I was very skeptical about the new online version of Vons/Pavilions' club card. I don't use that many clipped coupons because I try not to buy processed food. If more than half of my purchases are from the aisles, rather than the perimeter of the store, I'm either making something specific or very tired and short on time.
While it's a little spooky to know that the store is keeping track of every single thing I buy, the specials they are offering for things I actually use have improved. I've learned to click on Roma tomatoes, bananas, and onions even if I don't plan to buy them. You never know. I got half off some sliced deli meat, making my entire lunch cost about a dollar.
Coupons are great if you use what they offer. I'm cooking for one, so getting a dollar off if you buy 3 isn't usually the best choice for me. Someone with a large family will certainly have different shopping habits. I've seen episodes of Extreme Couponing where the contestants end up paying nothing. You have to know where to find the coupons and which web sites get you the best ones for the least membership fee.
I know I've ranted against club stores like Costco and Sam's Club for aiding potential hoarders. They are no more responsible for hoarding tendencies than bars are for alcoholism. If you go in there knowing your goals and limits, you can stock up on things you really do need and use for a low per-unit price. You should always be prepared to leave with nothing at all if the items on the shelves don't fit your need.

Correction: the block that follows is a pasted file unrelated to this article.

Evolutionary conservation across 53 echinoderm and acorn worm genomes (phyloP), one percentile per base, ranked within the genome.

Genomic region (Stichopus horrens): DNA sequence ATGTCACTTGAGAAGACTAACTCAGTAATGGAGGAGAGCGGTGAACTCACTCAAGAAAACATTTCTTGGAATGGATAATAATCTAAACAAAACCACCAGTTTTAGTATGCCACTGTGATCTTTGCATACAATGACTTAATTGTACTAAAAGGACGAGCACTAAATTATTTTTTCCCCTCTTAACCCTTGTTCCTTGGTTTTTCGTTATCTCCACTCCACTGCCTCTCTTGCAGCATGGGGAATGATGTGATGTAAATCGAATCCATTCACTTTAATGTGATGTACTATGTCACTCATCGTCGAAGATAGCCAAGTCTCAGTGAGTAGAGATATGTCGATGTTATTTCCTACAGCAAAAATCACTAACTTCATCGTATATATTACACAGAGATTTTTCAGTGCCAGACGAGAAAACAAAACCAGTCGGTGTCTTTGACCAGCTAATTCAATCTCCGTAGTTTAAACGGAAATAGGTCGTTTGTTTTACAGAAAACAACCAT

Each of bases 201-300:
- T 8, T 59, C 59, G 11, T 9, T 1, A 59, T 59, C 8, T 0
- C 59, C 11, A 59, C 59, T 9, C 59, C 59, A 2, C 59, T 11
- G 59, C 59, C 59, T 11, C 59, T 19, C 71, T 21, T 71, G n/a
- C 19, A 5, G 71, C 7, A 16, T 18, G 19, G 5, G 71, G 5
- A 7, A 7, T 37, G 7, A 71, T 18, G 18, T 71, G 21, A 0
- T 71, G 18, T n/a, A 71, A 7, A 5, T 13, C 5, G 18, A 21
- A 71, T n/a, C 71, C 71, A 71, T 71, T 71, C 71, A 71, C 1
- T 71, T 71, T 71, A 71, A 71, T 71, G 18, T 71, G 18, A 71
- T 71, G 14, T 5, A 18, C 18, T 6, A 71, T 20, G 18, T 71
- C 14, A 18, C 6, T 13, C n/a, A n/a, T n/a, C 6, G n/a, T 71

But the most important thing to look at when shopping is the final cost of an item. Is it what you believe that product should cost? I don't care if something is 50% off, or even 75% off the original price. (Although, when I saw 4oz of lox for 99¢ a couple of weeks ago, I didn't really care what it tasted like. Lox was on my shopping list, and that was the best price on the shelf.) If that final price is higher than I think I should be paying for it, I won't buy it. I'll rethink my menus for the week while I'm standing in front of the meat or produce display, if whatever I was going to buy doesn't meet my standards. And sometimes I'll give up on the larger chain and go to Sprouts, which is on my way home from Pavilions, and get the fixings for a vegetarian meal. Their meats are too expensive, but no one can beat their produce prices.
I guess the point I'm trying to make is that it's possible to make creative meals on a budget, if you're willing to shop creatively and alter your plans.